Wednesday, December 2, 2020
Dec. 2, 2020

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Vancouver, developer, businesses in no rush with waterfront

By , Columbian staff writer
Published:
7 Photos
Construction continues in the upcoming park at The Waterfront Vancouver. The city-owned land will be seeded this summer and likely won’t be open until fall.
Construction continues in the upcoming park at The Waterfront Vancouver. The city-owned land will be seeded this summer and likely won’t be open until fall. Photos by Amanda Cowan/The Columbian Photo Gallery

Something new seems to appear with every glance at The Waterfront Vancouver, but even as construction increases this summer, developers say there is a long way to go.

“There’s so much that has to happen in the next couple months,” developer Barry Cain told The Columbian in a phone interview last week. “It’s just a lot going on. It’s a big deal trying to get it open.”

Nearly two years after breaking ground, the $1.5 billion project’s first five buildings are upright. A sixth, to house the Hotel Indigo, is expected to break ground this summer. What was once the site of the Boise Cascade paper mill is now beginning to resemble the plaza of restaurants, offices and apartments promised in artists’ renderings.

And, by design, word is starting to spread. Tourism agency Visit Vancouver USA quietly launched an ad campaign in Portland at the end of May, putting up 10 billboards and several bus wraps showcasing “The ‘Couve’s New Views” at the waterfront. More ads are coming this summer, too.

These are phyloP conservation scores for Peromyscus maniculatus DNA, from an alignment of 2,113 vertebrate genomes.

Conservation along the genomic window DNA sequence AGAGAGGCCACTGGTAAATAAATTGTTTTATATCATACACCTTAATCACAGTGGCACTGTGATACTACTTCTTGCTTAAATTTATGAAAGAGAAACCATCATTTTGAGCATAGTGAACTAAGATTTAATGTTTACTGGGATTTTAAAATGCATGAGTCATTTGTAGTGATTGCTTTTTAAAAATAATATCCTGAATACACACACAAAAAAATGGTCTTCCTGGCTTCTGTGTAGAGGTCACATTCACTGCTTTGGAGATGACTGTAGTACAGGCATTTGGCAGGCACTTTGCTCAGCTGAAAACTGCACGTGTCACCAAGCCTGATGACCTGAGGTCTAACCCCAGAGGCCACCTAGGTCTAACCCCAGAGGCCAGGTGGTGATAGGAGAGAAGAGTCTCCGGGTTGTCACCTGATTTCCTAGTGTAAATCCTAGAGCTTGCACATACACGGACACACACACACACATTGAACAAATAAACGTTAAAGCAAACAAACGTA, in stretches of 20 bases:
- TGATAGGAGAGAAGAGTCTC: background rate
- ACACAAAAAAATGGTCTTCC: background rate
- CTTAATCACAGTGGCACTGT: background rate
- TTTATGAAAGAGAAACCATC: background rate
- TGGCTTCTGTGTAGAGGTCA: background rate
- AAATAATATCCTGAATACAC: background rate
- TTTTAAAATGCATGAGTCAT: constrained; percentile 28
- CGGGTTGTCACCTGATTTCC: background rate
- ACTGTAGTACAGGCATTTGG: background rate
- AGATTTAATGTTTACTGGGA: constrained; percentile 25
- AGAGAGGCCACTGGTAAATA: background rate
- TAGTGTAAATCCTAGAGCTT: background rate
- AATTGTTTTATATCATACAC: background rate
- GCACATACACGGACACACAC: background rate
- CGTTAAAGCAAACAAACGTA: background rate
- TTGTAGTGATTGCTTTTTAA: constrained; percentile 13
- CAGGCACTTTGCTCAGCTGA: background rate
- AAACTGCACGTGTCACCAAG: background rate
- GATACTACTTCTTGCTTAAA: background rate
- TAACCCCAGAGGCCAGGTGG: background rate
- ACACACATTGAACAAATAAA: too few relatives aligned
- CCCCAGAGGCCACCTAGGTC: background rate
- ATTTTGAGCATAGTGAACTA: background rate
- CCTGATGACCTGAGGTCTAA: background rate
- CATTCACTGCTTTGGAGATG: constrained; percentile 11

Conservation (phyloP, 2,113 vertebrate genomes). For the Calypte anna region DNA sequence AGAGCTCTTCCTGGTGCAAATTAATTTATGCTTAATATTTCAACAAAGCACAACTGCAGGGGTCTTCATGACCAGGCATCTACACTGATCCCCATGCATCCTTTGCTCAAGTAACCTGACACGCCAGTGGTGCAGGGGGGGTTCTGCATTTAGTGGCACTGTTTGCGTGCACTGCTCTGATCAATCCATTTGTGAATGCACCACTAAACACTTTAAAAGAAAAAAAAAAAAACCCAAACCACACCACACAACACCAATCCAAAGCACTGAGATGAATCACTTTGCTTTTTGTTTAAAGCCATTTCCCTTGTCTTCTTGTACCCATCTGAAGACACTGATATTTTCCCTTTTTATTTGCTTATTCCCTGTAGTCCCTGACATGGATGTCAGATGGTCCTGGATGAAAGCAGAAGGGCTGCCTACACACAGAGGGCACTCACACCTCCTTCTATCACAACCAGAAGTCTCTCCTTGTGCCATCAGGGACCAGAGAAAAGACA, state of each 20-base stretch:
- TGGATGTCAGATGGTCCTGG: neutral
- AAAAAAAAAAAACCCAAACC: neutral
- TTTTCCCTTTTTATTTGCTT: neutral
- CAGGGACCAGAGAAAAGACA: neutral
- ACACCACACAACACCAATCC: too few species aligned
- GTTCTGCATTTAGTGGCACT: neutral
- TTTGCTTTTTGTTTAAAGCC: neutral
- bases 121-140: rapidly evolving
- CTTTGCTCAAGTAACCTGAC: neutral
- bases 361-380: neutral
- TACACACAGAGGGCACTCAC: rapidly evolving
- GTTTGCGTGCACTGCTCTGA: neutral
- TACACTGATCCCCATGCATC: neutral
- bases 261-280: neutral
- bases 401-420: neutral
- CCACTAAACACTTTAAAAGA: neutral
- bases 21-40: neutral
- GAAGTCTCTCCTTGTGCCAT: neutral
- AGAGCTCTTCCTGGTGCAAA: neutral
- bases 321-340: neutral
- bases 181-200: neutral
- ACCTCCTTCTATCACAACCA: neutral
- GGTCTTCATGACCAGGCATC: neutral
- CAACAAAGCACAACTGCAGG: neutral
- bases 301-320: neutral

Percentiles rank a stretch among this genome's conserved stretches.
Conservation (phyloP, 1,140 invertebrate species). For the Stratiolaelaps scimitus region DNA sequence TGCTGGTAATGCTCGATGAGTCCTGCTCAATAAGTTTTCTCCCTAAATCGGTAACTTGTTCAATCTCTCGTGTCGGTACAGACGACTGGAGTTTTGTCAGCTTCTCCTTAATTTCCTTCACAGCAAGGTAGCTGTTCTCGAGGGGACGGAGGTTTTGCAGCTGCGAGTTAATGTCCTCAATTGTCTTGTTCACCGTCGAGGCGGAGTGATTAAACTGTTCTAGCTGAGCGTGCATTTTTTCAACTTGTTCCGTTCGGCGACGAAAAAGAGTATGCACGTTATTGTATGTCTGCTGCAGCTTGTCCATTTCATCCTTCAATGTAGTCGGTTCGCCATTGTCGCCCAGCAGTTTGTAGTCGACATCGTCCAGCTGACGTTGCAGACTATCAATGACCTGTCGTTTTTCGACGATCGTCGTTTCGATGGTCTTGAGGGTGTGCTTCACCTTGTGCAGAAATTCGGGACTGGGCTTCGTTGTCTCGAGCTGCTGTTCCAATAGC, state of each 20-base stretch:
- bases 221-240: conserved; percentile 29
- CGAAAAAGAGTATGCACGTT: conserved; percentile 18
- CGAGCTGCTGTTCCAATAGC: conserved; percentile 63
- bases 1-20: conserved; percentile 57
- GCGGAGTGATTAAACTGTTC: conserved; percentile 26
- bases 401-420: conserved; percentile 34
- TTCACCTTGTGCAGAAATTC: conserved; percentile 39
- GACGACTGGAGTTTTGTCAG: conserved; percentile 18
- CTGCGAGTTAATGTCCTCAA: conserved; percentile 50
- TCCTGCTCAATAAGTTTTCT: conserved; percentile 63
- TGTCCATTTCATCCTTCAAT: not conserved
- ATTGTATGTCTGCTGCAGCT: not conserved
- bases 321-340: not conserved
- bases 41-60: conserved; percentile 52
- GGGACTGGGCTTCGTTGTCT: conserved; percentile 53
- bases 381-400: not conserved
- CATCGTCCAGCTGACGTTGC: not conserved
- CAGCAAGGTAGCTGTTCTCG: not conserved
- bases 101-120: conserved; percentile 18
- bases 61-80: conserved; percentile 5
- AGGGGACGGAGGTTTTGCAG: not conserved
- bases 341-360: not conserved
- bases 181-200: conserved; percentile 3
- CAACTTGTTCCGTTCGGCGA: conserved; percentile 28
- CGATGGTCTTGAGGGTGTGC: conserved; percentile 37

“It’s a big push,” said Jacob Schmidt, a spokesman for the agency.

Yet even with hype mounting, there are no firm opening dates. Ideas of a grand opening for June, July or August have come and gone. Now Cain said it makes more sense to open piece by piece.

Did You Know?

The city of Vancouver waterfront park will have:

 187 trees planted.

 23,612 species of shrubs, grasses, ground covers, perennials planted.

 28 benches.

 18 bike racks.

 14 garbage cans.

 14 recycling cans.

 24,753 tons of armor stone and 1,938 tons of streambed cobble installed for bank protection.

 6,534 cubic yards of topsoil imported for shrubs beds and lawn areas.

“At one time I thought we’d do it all at once, but I really like the idea of staggering it,” he said.

Stakeholders do not appear to be in a rush. Like suspending the Grant Street Pier over the Columbia River, or laying 3,000-pound basalt stones for seating at the 7.3-acre park, they say they are just focused on the task at hand.

First orders

Seafood restaurant WildFin American Grill is likely to be the first business to open at the waterfront, but, like its peers, it is very much a work in progress.

Orange paint and tiles near the kitchen suggest the eatery’s final look, as does a large take-out window and a garage door-style window that functionally slides open to welcome the outdoor ambiance.

Still, owner Attila Szabo said Monday that the restaurant will not hurry. Utility work and infrastructure like plumbing still has to be installed before they can even focus on the finishing touches, like seating and decor.